As the Channel 4 documentary showed, the world’s fascination soon turned to horror that something so grotesque could have happened in modern-day America.
The triplets, they discovered, had been used as part of an elaborate psychological experiment hatched in the 1960s to study the effects of nature versus nurture.
Psychologists partnered with the Louise Wise Services adoption agency on a “Twin Study”, which involved splitting up identical twins and triplets, placing them in different homes and studying their development.
It meant that Bobby, Eddy and David, who were born to a teenage girl on July 12, 1961, were all raised within just 100 miles of each other, yet none of them knew of the other brothers.
Before the babies were placed in their adoptive homes, the agency had told the prospective parents that the children were part of a “routine childhood development study”.
The parents said it was strongly implied that participation in the study would increase their chances of being able to adopt one of the boys.
Prominent child psychologist, Dr Peter Neubauer, visited each of the boys separately for the first 10 years of their lives.
He had previously worked with Sigmund Freud’s daughter, Anna.
Despite visiting all three brothers, often within hours of each other, he never even hinted to them that they might have a sibling.
Chillingly, no-one, except the scientists who orchestrated the study, know how many other sets of twins or triplets were also split up for the experiment and living without any knowledge of their long-lost identical brothers or sisters.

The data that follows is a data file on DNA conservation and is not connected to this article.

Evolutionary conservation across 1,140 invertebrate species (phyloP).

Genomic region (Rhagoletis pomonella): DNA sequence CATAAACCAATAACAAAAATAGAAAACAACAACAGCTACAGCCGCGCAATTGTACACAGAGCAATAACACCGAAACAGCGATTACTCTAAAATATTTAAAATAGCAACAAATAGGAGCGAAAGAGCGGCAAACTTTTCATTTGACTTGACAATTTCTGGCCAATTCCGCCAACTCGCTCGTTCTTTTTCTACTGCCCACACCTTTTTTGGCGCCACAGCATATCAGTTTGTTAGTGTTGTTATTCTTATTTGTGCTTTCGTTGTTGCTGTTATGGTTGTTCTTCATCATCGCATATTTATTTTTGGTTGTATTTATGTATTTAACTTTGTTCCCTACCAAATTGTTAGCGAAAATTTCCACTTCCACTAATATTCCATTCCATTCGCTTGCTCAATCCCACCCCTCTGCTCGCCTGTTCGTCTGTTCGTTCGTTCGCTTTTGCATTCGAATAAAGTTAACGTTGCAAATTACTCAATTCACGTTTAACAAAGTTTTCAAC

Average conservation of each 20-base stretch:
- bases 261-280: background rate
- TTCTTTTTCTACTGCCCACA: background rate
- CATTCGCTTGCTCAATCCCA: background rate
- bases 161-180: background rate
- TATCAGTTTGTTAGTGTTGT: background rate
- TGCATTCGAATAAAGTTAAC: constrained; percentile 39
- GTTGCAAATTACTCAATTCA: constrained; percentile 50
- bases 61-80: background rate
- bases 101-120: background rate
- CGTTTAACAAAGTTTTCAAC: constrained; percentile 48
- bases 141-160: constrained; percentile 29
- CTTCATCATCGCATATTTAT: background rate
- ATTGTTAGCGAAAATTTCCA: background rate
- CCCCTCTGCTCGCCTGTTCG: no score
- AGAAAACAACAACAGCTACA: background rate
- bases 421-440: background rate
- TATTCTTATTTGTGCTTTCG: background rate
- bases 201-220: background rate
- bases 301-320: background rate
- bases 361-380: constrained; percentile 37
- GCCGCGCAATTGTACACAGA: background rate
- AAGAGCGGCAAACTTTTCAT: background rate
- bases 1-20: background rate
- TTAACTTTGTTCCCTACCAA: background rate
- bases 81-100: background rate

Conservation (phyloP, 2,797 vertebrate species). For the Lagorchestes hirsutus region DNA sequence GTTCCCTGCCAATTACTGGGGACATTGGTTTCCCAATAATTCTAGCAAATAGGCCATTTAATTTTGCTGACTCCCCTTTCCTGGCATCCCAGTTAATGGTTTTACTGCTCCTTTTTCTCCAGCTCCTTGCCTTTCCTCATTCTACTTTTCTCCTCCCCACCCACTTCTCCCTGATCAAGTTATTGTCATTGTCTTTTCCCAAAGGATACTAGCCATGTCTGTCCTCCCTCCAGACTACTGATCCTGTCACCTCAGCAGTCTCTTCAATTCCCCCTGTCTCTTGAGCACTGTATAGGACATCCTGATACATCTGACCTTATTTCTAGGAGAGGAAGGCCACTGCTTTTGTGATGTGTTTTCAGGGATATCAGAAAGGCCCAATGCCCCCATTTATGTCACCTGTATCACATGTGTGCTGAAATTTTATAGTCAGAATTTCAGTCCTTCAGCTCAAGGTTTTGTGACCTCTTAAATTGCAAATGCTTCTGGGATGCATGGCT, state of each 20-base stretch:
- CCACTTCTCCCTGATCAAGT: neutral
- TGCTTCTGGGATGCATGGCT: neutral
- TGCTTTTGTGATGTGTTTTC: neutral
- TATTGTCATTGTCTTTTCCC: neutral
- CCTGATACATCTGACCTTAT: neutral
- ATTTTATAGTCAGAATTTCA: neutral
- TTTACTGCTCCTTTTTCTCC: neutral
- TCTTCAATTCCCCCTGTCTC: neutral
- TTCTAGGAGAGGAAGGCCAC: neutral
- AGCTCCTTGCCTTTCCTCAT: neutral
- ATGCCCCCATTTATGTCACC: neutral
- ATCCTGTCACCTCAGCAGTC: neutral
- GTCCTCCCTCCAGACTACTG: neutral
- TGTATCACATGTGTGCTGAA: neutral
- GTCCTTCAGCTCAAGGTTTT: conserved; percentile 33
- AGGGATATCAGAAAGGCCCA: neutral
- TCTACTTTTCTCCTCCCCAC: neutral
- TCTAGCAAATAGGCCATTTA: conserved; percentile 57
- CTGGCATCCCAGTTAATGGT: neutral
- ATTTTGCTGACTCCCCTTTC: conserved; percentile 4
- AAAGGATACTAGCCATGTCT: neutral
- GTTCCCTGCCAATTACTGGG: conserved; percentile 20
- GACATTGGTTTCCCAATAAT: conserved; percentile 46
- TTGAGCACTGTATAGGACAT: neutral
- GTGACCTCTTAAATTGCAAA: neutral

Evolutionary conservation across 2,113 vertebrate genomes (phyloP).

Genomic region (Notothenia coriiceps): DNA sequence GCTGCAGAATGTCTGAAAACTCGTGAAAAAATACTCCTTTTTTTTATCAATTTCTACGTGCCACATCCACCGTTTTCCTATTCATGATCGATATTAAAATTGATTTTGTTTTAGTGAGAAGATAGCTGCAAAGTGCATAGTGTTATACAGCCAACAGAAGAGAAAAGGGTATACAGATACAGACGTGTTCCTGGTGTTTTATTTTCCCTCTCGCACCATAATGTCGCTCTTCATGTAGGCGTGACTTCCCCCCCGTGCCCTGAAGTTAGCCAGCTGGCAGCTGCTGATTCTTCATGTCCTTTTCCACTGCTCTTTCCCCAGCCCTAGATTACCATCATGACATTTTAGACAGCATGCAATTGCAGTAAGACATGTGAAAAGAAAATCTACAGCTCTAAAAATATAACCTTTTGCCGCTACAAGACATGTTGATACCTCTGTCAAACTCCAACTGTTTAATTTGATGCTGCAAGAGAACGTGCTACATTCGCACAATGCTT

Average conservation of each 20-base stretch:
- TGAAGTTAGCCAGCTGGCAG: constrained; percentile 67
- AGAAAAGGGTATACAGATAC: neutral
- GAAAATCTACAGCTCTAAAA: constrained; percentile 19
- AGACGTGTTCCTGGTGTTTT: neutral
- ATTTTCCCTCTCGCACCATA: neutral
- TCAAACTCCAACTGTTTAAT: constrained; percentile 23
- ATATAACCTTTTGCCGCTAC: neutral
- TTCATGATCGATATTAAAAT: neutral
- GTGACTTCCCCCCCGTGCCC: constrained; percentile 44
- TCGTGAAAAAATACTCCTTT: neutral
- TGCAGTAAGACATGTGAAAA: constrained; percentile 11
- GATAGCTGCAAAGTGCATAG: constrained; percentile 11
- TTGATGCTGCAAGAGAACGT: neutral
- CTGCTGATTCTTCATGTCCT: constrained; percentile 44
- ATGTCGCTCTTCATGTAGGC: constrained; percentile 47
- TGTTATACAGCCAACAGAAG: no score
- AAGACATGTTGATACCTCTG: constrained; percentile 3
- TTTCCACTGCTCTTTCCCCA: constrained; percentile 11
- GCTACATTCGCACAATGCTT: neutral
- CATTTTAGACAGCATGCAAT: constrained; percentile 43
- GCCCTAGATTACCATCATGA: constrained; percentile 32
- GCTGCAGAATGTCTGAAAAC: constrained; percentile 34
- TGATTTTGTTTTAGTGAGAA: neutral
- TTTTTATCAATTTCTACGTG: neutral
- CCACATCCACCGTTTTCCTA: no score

And they may never know.
Dr Neubauer never published his study, and when he died in 2008 all his records were placed with Yale University are restricted until 2065, presumably long enough for anyone involved in the experiment to have died.
However, with each new piece of information the triplets discovered about their lives, they began to realise that they were nothing more than guinea pigs in a sick laboratory test.
The boys were deliberately placed in different types of families.
One which was working class (David), one which was middle class (Eddy) and another which was upper-middle class (Bobby).
Their dads, too, were each very different in their approach to fatherhood.
David’s was a warm and loving man who owned a grocery store, Bobby’s was a doctor who was often away from home, while Eddy clashed with his father who “had a different idea of what men should be”.
Neubauer and his team would visit the boys’ homes four times a year, for the first two years, and at least one visit per year after that, during which they would film the boys doing cognitive tests, puzzles and drawings.
Even after the boys had passed into adolescence the scientists continued to follow them from a distance, collecting data on the triplets’ progress without them knowing.
The scientist wanted to establish how the development of three boys with identical DNA, who had never had any contact with one another, would be affected if they were brought up in different environments.
Mental health issues continued as the boys got older. By the time they were college age, Kellman and Galland had been in and out of psychiatric hospitals.
Shafran was on probation after having pleaded guilty to charges connected to the murder of a woman in a 1978 robbery.
David later told the New York Post: “It was absolutely separation anxiety. Those who were studying us saw there was a problem happening.
“And they could have helped. That’s the thing we’re most angry about. They could have helped . . . and didn’t.”
Bobby compared the way they had been treated to history’s worst examples of cruelty in the name of science.